On appeal before the Federal Circuit, Banner & Witcoff represented Converse in successfully obtaining a vacature and remand of the International Trade Commission, setting the stage for Converse to reclaim its initial victory at the ITC against entities selling knock-off versions of Converse’s iconic Chuck Taylor All Star sneaker.
The Federal Circuit vacated the ITC’s finding that Converse’s asserted trade dress was invalid, adopting Converse’s arguments that the ITC improperly “relied too heavily on prior uses long predating the first infringing uses and the date of registration” and improperly relied on a survey of “little probative weight” that failed to show a lack of secondary meaning. The Federal Circuit instructed the ITC to reevaluate secondary meaning on remand by giving the appropriate, diminished weight to that evidence, and by conducting a separate analysis as of the date of first use for each infringer. The Court also instructed the ITC to reevaluate a subset of infringements.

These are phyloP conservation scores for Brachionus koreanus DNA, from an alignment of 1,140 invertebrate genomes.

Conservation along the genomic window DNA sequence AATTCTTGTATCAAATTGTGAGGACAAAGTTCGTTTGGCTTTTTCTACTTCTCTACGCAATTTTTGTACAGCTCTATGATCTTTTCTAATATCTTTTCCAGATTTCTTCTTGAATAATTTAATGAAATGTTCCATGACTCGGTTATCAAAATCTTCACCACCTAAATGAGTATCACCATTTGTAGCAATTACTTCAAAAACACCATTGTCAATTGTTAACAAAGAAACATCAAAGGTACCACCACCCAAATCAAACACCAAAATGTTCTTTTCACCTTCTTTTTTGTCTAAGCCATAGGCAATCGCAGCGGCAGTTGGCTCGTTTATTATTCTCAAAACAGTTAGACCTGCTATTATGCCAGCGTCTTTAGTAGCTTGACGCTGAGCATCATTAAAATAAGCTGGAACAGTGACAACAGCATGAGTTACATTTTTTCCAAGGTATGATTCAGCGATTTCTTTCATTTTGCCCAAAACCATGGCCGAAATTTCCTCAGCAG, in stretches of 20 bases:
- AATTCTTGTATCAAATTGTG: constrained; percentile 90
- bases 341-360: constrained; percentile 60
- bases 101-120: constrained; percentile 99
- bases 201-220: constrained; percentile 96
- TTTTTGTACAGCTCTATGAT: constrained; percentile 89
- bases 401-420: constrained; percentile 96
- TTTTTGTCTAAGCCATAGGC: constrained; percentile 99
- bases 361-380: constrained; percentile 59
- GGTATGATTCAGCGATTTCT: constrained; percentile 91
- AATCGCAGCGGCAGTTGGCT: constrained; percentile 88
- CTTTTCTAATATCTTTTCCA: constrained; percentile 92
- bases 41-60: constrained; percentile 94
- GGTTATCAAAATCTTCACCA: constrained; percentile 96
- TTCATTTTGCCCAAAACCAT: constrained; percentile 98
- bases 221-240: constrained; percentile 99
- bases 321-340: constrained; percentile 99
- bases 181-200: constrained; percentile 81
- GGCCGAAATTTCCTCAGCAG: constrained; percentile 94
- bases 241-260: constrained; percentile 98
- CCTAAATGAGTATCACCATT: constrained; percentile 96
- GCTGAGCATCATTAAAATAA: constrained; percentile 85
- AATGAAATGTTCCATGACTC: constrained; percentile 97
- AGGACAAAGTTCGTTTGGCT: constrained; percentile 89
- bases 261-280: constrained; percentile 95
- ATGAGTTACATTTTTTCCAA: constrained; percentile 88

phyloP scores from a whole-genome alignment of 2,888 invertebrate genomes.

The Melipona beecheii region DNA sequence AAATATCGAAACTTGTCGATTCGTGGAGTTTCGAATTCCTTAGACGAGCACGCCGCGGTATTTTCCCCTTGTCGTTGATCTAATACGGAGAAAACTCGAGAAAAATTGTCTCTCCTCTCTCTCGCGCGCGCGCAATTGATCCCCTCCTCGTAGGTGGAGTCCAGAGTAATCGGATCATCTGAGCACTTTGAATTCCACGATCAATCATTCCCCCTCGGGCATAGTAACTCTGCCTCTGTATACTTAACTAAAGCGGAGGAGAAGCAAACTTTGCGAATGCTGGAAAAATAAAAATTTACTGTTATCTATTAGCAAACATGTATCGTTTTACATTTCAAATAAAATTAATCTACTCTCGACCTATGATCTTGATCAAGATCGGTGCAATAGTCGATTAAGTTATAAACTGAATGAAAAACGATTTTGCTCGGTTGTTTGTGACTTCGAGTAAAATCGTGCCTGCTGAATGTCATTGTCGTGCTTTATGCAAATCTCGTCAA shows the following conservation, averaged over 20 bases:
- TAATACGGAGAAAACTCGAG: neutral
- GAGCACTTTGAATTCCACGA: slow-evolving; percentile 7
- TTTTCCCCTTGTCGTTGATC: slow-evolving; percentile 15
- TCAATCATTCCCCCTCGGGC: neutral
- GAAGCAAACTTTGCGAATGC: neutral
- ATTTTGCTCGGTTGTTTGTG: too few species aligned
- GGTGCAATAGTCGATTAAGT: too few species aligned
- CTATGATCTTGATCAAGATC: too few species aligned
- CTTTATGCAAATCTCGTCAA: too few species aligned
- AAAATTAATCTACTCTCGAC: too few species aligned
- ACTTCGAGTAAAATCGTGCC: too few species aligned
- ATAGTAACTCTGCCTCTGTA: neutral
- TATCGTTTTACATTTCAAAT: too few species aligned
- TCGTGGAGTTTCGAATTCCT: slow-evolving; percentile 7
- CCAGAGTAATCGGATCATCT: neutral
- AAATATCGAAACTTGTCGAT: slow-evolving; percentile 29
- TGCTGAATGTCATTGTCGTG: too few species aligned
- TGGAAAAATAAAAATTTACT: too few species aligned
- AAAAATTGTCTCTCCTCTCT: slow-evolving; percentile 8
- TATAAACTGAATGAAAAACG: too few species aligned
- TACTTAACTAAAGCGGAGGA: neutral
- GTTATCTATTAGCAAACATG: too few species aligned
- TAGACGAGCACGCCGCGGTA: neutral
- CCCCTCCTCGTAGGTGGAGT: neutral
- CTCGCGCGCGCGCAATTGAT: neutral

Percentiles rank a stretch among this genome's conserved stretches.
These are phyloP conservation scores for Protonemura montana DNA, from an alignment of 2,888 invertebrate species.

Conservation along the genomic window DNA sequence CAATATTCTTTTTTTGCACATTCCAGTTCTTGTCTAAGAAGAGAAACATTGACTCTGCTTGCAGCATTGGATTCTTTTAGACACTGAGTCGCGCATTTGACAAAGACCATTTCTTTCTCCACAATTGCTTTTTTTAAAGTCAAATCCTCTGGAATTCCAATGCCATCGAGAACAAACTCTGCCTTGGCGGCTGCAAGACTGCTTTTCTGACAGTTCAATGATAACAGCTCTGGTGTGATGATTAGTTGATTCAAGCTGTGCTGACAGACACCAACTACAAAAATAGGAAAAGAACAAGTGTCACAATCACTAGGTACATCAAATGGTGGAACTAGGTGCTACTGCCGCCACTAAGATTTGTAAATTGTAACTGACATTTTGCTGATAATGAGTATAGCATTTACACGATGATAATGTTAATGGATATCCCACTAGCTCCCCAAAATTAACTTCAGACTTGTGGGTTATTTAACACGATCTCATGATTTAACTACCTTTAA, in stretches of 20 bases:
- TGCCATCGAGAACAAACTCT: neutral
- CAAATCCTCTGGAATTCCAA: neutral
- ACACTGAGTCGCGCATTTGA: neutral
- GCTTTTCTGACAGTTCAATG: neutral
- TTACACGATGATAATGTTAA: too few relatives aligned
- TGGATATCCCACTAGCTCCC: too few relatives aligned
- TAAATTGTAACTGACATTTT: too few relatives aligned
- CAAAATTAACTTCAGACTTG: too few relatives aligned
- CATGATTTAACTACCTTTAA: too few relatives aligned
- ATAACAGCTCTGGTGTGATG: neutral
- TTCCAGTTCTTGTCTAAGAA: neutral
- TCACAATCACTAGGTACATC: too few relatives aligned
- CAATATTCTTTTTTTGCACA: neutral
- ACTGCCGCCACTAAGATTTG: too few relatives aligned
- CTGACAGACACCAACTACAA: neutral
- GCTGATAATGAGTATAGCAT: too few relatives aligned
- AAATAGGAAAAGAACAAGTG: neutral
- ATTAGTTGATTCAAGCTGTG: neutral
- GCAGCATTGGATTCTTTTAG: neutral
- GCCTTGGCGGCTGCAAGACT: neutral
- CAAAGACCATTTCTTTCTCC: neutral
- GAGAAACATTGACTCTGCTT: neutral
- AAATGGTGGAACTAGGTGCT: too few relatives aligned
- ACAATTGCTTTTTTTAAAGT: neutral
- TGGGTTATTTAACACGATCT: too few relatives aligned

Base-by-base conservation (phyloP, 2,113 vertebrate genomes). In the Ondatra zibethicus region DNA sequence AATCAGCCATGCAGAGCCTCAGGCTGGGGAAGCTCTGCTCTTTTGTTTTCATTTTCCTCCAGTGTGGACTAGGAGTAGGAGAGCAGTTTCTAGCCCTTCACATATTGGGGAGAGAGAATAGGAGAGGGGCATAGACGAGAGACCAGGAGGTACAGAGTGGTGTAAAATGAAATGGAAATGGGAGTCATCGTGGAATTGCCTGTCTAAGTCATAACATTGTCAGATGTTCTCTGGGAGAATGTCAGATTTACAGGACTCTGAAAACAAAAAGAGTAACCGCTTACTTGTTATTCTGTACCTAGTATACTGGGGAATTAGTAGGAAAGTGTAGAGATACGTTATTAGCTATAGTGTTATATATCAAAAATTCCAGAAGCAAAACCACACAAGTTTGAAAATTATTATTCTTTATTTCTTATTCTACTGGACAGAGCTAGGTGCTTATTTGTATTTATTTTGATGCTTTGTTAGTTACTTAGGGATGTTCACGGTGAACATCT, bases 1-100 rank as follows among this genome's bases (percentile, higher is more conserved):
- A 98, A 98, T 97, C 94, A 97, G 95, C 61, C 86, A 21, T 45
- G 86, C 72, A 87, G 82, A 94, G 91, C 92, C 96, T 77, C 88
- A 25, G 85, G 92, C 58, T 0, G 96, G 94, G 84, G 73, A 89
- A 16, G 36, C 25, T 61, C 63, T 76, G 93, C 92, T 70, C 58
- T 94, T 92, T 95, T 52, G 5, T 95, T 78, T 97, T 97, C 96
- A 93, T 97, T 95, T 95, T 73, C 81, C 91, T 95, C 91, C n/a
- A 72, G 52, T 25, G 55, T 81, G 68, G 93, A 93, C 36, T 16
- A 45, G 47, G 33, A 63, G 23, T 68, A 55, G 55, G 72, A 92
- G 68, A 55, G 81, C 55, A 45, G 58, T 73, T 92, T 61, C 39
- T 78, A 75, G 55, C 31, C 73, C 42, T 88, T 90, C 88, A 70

Judge O’Malley, concurring-in-part and dissenting-in-part, agreed with the majority’s analysis on those points, and added that it was improper for the ITC to invalidate the registered federal trademark in the first place.
Converse is represented by Christopher J. Renk, Michael J. Harris, Audra C. Eidem Heinze, Aaron Bowling and Timothy Haugh.
Click here to read the Federal Circuit’s opinion.
Click here to read a Law360 article highlighting Converse’s win.
Posted: October 30, 2018